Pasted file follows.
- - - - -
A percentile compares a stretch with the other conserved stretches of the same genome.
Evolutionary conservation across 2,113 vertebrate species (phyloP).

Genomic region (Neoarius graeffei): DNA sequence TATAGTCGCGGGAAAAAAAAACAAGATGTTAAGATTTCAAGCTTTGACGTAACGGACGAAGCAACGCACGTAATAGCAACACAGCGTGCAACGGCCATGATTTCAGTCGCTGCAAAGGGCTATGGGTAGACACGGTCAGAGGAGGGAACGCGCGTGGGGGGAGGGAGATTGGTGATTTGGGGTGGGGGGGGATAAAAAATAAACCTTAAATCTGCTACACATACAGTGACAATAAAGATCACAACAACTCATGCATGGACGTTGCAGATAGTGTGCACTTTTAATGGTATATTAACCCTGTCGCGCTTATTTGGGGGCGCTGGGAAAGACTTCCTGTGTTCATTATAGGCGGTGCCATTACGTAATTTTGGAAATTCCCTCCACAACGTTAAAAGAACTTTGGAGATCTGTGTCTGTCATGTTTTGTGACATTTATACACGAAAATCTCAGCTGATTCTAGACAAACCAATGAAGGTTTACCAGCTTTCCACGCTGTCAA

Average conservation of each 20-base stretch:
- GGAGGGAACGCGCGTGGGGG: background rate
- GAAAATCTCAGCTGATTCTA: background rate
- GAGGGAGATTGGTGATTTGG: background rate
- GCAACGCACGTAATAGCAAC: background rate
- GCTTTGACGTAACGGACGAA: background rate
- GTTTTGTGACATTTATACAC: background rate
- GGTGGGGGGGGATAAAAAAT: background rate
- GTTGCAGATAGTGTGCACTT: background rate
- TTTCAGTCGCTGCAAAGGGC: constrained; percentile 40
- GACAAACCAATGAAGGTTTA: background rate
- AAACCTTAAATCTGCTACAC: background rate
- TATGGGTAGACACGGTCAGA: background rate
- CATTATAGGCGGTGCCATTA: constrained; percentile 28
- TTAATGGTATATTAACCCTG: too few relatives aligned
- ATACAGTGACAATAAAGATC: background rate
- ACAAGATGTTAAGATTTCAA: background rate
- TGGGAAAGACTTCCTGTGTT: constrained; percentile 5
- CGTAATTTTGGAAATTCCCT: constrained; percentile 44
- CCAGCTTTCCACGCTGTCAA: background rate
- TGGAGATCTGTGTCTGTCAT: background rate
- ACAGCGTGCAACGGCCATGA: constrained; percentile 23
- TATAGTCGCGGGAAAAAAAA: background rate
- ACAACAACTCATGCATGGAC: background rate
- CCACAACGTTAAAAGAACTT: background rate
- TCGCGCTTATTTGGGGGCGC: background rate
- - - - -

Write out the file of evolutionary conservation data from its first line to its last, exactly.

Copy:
A percentile compares a stretch with the other conserved stretches of the same genome.
Evolutionary conservation across 2,113 vertebrate species (phyloP).

Genomic region (Neoarius graeffei): DNA sequence TATAGTCGCGGGAAAAAAAAACAAGATGTTAAGATTTCAAGCTTTGACGTAACGGACGAAGCAACGCACGTAATAGCAACACAGCGTGCAACGGCCATGATTTCAGTCGCTGCAAAGGGCTATGGGTAGACACGGTCAGAGGAGGGAACGCGCGTGGGGGGAGGGAGATTGGTGATTTGGGGTGGGGGGGGATAAAAAATAAACCTTAAATCTGCTACACATACAGTGACAATAAAGATCACAACAACTCATGCATGGACGTTGCAGATAGTGTGCACTTTTAATGGTATATTAACCCTGTCGCGCTTATTTGGGGGCGCTGGGAAAGACTTCCTGTGTTCATTATAGGCGGTGCCATTACGTAATTTTGGAAATTCCCTCCACAACGTTAAAAGAACTTTGGAGATCTGTGTCTGTCATGTTTTGTGACATTTATACACGAAAATCTCAGCTGATTCTAGACAAACCAATGAAGGTTTACCAGCTTTCCACGCTGTCAA

Average conservation of each 20-base stretch:
- GGAGGGAACGCGCGTGGGGG: background rate
- GAAAATCTCAGCTGATTCTA: background rate
- GAGGGAGATTGGTGATTTGG: background rate
- GCAACGCACGTAATAGCAAC: background rate
- GCTTTGACGTAACGGACGAA: background rate
- GTTTTGTGACATTTATACAC: background rate
- GGTGGGGGGGGATAAAAAAT: background rate
- GTTGCAGATAGTGTGCACTT: background rate
- TTTCAGTCGCTGCAAAGGGC: constrained; percentile 40
- GACAAACCAATGAAGGTTTA: background rate
- AAACCTTAAATCTGCTACAC: background rate
- TATGGGTAGACACGGTCAGA: background rate
- CATTATAGGCGGTGCCATTA: constrained; percentile 28
- TTAATGGTATATTAACCCTG: too few relatives aligned
- ATACAGTGACAATAAAGATC: background rate
- ACAAGATGTTAAGATTTCAA: background rate
- TGGGAAAGACTTCCTGTGTT: constrained; percentile 5
- CGTAATTTTGGAAATTCCCT: constrained; percentile 44
- CCAGCTTTCCACGCTGTCAA: background rate
- TGGAGATCTGTGTCTGTCAT: background rate
- ACAGCGTGCAACGGCCATGA: constrained; percentile 23
- TATAGTCGCGGGAAAAAAAA: background rate
- ACAACAACTCATGCATGGAC: background rate
- CCACAACGTTAAAAGAACTT: background rate
- TCGCGCTTATTTGGGGGCGC: background rate